HMS Dominica was a schooner that the British purchased in 1805 in the Leeward Islands. Her crew mutinied in 1806, turning her over to the French, who immediately sent her out as the privateer Napoléon. The British recaptured her four days after the mutiny and returned her to their service. In British service she captured some six small privateers. She was broken up in 1808.
The British commissioned Dominica under Lieutenant Robert Peter. On 11 August 1805 Dominica captured the small rowboat Hazard about two leagues off Scotts Head, Dominica. She had a crew of 14 men armed with small arms. She was three days out of Pointe-à-Pitre and had not captured anything. At about the same time, Dominica captured a schooner.
Later that month, on the 25th, Dominica chased a French rowboat privateer for several hours before catching her in the lee of Dominica. The privateer was the Ravanche, armed with a 12-pounder carronade in her bows and several swivel guns. She had only 15 men on board, having taken three small vessels during her eight weeks out of Guadeloupe.
A week later, on 2 September, at 8 am and about five leagues from The Saints, Dominica captured another rowboat, the Prudente. Prudente had not realized that Dominca was a warship and approached. As soon as she realized her mistake, she attempted to escape. The wind being calm, Peter send Midshipman Jackson and eight volunteers in a boat to capture Prudente, while shooting grape and canister at her from Dominica. Two hours and two leagues on, Dominica's boat caught up with the privateer. After the British had fired a few volleys of small arms fire, the enemy surrendered. The British had one man hurt when he broke his collarbone.
In 1806 Lieutenant William Dean took command of Dominica. On 21 May, while Dean was on shore at Roseau collecting dispatches for Admiral Lord Alexander Cochrane, a crewman attacked the master, Richard Osborne. Osborne disarmed the man, but then other crewmen came up, captured Osborne, and secured him and the other loyal crew below deck. The mutineers then sailed Dominica overnight to Basse-Terre, Guadeloupe.
The mutineers reported that Roseau was defenseless and had merchant vessels in port with cargoes of sugar. The French immediately commissioned Dominica as the privateer Napoléon and put 73 men on board, including some artillerymen. Several of the mutineers remained on board as well. General Hortade, out of uniform, joined them. They then on 23 May sent Napoléon, under Captain Vincent Gautier, together with the schooner Impérial, towards Roseau.
The next day, the 24th, at Roseau, the President of Dominica wanted to send out a vessel to chase the Napoléon and the Impériale, which had succeeded in capturing a merchant vessel. The captain of the packet boat Duke of Montrose was willing, but had a crew of only 22 men and boys. The President then put on board 26 men from the 46th Regiment of Foot and 13 men from the light company of the 3rd West India Regiment under the command of Lieutenant Wallis of the 46th, and Duke of Montrose set out in chase.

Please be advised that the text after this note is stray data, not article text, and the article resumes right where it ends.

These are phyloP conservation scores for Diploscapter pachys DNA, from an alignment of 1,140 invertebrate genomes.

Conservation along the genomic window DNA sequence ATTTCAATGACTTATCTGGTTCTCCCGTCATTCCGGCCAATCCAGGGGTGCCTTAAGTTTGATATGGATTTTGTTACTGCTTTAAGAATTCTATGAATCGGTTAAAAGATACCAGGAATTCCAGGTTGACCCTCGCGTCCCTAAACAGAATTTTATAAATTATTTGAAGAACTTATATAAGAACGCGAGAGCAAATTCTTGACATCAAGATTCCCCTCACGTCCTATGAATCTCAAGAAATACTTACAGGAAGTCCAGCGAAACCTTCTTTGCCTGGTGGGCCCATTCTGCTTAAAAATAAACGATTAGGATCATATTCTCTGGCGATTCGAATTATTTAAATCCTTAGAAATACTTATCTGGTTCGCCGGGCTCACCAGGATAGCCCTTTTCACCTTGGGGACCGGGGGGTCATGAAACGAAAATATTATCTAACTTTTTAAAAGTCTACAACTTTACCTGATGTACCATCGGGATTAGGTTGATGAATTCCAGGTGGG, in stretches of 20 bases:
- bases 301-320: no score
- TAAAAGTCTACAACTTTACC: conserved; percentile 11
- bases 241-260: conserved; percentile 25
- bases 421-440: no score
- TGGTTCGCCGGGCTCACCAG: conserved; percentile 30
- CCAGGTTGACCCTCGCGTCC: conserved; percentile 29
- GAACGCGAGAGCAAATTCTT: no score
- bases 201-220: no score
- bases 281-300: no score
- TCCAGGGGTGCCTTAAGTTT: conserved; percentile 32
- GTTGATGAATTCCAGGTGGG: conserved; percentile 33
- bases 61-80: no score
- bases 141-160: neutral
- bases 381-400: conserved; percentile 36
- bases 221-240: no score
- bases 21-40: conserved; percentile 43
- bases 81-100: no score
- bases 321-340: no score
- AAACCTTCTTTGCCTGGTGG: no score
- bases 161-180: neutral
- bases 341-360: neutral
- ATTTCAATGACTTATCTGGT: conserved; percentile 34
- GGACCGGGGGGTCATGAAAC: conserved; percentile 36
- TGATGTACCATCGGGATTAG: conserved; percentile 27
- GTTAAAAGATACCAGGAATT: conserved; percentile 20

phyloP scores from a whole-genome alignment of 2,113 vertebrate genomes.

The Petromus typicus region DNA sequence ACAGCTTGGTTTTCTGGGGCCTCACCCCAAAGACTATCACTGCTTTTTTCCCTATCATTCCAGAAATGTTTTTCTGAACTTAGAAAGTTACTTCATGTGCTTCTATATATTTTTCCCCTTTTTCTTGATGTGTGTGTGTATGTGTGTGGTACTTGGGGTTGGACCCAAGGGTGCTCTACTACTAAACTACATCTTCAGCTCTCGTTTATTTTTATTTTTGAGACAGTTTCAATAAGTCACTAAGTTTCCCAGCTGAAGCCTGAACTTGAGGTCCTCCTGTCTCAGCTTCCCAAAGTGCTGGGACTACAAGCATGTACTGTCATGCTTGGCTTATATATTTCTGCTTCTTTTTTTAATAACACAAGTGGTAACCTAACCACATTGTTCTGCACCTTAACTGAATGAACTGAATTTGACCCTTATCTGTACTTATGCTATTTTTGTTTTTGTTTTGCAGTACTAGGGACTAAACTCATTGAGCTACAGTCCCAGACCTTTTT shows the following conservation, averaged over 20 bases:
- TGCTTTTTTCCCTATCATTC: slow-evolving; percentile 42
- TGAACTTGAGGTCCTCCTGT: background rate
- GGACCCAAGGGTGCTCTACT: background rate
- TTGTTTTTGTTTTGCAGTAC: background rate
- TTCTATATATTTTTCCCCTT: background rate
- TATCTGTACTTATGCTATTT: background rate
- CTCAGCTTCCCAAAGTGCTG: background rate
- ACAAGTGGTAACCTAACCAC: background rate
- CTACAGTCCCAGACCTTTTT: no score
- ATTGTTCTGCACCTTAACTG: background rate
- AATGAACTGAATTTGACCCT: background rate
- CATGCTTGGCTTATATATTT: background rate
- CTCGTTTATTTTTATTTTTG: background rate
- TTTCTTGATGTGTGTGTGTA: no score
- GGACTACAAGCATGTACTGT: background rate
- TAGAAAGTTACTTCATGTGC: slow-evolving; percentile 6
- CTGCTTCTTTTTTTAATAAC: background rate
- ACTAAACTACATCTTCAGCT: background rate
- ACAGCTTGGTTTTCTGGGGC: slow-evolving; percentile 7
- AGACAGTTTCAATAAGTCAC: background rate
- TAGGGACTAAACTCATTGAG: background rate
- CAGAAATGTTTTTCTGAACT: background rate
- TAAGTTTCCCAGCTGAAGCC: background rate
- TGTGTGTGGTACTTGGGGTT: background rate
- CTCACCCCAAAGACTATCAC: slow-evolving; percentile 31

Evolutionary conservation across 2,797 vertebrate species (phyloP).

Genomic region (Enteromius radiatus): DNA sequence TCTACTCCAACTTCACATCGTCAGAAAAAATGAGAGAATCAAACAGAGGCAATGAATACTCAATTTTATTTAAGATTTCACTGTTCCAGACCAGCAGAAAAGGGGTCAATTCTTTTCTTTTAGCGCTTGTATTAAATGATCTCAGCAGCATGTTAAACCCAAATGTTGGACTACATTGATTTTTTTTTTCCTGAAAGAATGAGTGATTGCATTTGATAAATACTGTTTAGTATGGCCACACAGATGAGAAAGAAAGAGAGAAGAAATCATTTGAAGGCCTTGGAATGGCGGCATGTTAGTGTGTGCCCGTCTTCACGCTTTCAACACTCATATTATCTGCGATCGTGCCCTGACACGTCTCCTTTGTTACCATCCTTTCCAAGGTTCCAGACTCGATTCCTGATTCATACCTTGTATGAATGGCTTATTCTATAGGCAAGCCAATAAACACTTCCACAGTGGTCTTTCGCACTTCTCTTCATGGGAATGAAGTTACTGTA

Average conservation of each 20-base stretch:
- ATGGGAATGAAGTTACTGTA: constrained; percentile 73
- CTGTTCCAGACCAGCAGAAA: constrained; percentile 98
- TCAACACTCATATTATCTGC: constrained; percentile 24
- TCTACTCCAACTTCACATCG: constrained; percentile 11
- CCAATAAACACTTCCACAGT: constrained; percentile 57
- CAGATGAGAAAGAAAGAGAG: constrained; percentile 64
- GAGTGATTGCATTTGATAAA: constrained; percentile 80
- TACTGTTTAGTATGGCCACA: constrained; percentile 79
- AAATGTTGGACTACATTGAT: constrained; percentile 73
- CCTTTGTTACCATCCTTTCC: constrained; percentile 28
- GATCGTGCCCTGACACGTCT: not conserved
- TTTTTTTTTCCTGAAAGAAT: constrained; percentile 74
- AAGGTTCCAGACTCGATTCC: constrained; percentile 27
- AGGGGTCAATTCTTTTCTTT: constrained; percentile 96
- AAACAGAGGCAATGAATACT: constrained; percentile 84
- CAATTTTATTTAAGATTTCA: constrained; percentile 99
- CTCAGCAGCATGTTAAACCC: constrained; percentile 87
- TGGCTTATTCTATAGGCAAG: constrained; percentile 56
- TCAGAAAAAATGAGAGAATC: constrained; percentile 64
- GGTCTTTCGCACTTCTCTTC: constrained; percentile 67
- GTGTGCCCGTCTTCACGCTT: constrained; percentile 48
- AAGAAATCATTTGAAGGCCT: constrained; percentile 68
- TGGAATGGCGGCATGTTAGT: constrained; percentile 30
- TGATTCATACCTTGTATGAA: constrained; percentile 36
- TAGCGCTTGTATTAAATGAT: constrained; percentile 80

As Wasp was sailing into Prince Rupert Bay, Dominica, she received a signal from Cygnet, anchored there, that the enemy was in sight. Captain B. Sterling Bluett and Wasp immediately gave chase, with Wasp capturing a cutter, which turned out to be the Napoléon. In her attempt to escape she had suffered two men killed; the British had no casualties In setting out to chase the French privateers, Duke of Montrose had caused Napoléon to alter her course and into the path of Wasp. Cochrane, in his dispatch, remarked on the lack of judgment involved in a general engaging in "petty predatory Warfare", and out of uniform.
Duke of Montrose succeeded in bringing Impérial to action and about 45 minutes of exchange of fire ensued. As Cygnet came up, Impérial struck.
Also at Roseau, Lieutenant Hamilton of the 46th, though ill, gathered a sergeant and 13 men from his regiment and set out in two merchantmen’s boats. They succeeded in recapturing the vessel the French had cut out even though she was several leagues at sea.
In recapturing Dominica, the British also recaptured several of the mutineers, including the ring leader, William (or Henry) Proctor. In his defense he produced evidence that he was an American and pointed out that he had harmed no one and had destroyed all the confidential signals before he had turned her over to the French. The court martial board had him hanged. The cook, Naiad Suarie, was also sentenced to hang but received a Royal Pardon on the basis that he was a negro from Martinique whom Proctor had compelled to join the mutiny with threat of force.
The British immediately returned Dominica to service, commissioning her in June under Lieutenant Dean at Antigua. On 18 August the "Armed brig Dominica", as Dean referred to her, captured the French rowboat privateer Bateuse between Dominica and Marie-Galante. She had a crew of 19 men, but had sent ten to Martinique on a small schooner that she had captured off Saint Lucia. Bateuse was armed only with small arms.
Then on the night of 2 October Mr. King, the acting master, took Dominica's cutter and cut out two sloops, the Manette and the Dolphin, from under the shore batteries near Saint-Pierre, Martinique. The two prizes were carrying cargoes of rum and sugar.
Two days later, Dominica captured the French navy schooner Chiffone, which was armed only with small arms. The French were using her as a dispatch vessel between Guadeloupe and Martinique.
On 27 November Dominica captured the French lugger-rigged "Tow-boat" Basilisk, windward of Marie-Galante. She had a crew of 16 men and was armed with one brass 3-pounder gun. She was returning to Pointe-à-Pitre after a cruise of three months during which she had made three captures.
Dominica was broken up in January 1808.